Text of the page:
KCI Program Director Jerome Bennett was an accomplished and complicated man. A graduate of Northwestern with a degree in both economics and mass communications, he believed in his talk show hosts being well-read and prepared for every caller. He didn’t believe in the personality preceding the knowledge-base, and for that reason he was an anomaly in a business of hucksters.
That is one reason why Bill Kradich was a very strange hire. Kradich was the exact opposite of the type of host Jerome Bennett gravitated toward. He as brash, educated in Central Europe and barely knew who ran the city of Chicago, let alone the nation. Kradich was what Bennett called a character, someone who would draw out "the lowest common denominator" of nighttime talk audiences.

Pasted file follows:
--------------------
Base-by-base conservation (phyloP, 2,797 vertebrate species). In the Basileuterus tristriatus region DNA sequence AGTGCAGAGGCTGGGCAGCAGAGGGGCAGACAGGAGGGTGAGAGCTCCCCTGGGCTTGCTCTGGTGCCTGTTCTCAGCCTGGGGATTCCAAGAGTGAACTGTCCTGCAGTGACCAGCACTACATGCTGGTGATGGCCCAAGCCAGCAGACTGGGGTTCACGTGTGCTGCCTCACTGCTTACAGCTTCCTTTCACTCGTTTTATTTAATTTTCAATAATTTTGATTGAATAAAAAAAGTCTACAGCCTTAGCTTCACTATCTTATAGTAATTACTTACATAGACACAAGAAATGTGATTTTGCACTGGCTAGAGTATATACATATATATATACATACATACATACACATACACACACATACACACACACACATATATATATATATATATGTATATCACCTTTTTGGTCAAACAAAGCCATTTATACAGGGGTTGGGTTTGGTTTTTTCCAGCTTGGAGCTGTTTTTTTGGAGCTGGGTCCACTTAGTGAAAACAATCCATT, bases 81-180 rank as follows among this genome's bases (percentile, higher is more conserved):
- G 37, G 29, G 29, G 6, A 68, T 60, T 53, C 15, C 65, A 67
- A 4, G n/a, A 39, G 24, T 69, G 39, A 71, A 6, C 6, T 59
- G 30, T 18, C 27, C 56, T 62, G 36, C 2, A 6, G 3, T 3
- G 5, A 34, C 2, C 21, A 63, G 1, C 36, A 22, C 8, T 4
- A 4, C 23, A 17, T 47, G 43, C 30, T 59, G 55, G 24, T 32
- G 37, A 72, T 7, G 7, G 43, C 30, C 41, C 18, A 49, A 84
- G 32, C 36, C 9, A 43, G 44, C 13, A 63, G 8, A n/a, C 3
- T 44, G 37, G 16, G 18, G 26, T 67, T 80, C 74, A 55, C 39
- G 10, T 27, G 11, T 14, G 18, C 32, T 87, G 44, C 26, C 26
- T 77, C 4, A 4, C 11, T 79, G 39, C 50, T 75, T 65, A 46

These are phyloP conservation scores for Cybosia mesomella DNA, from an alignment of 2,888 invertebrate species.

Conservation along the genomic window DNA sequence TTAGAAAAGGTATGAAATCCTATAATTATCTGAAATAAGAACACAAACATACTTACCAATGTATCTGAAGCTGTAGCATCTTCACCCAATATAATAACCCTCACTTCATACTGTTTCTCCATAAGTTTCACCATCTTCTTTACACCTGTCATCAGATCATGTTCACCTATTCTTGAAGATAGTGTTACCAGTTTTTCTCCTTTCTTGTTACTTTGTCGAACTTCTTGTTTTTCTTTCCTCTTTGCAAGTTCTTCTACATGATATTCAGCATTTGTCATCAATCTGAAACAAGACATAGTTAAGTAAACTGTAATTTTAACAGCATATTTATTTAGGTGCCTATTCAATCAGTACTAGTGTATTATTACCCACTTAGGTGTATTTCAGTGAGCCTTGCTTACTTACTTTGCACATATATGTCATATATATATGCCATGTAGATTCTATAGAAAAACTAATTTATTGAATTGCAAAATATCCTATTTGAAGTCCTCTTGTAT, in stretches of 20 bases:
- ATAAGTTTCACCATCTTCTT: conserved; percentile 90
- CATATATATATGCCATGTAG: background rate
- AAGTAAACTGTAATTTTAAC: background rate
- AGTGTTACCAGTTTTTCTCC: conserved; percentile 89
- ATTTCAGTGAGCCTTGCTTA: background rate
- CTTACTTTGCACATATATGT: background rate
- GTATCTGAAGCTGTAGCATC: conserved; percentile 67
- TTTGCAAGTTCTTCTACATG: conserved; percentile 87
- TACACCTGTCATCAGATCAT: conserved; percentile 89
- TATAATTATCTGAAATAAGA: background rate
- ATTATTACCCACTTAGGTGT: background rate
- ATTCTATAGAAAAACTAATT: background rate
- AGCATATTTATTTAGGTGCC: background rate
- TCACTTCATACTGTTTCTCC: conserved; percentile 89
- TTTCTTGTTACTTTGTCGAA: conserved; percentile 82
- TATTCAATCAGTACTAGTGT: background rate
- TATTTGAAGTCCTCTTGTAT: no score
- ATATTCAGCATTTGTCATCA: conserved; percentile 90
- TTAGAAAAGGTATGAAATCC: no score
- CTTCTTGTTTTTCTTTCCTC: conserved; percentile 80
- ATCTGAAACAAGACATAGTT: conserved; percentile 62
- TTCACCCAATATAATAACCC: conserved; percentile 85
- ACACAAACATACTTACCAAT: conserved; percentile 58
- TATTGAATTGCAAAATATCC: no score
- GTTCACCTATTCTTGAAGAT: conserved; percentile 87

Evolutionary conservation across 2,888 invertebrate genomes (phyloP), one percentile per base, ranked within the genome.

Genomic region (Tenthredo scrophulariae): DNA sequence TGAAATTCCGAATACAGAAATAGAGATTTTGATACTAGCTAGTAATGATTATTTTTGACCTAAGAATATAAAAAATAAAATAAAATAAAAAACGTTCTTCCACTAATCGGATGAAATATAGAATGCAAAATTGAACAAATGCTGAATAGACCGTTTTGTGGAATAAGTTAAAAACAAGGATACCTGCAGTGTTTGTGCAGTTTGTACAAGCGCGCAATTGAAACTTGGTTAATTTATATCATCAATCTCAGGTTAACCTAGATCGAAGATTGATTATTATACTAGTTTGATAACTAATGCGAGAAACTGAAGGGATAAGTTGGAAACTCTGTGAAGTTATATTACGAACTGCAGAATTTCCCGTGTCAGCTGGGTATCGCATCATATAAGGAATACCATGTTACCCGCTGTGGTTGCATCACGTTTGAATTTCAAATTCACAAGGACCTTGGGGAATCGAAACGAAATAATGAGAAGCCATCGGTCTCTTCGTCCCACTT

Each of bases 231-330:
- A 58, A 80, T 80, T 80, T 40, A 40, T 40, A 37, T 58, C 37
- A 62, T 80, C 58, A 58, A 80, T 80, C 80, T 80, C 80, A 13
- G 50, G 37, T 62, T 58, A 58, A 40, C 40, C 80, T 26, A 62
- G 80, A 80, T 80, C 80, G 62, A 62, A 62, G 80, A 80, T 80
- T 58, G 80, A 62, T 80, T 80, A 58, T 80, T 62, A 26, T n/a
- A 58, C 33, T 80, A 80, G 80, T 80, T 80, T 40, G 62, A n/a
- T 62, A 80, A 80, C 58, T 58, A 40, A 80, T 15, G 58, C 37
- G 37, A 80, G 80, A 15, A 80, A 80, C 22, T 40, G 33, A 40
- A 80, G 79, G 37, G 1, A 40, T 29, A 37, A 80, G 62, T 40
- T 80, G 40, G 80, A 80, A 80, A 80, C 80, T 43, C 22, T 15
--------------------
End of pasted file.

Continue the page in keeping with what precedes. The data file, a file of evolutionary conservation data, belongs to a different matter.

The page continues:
He was right. Kradich was a clear departure from the intelligent talk of the rest of the day, but he doubled the audience of afternoon drive and caused the veteran broadcasters that held court from early morning and throughout the day a great deal of embarrassment. They were under strict rules that if they could not say anything nice they had better say nothing at all.
Born and raised in Hyatt, Indiana, a combination working class and affluent suburb of Chicago, Bennett was raised by a widowed mother. It was the death of his father that haunted him and sustained him. In the first installment of The Radio Murders: The Caller, Bennett finally let his obsession get the best of him.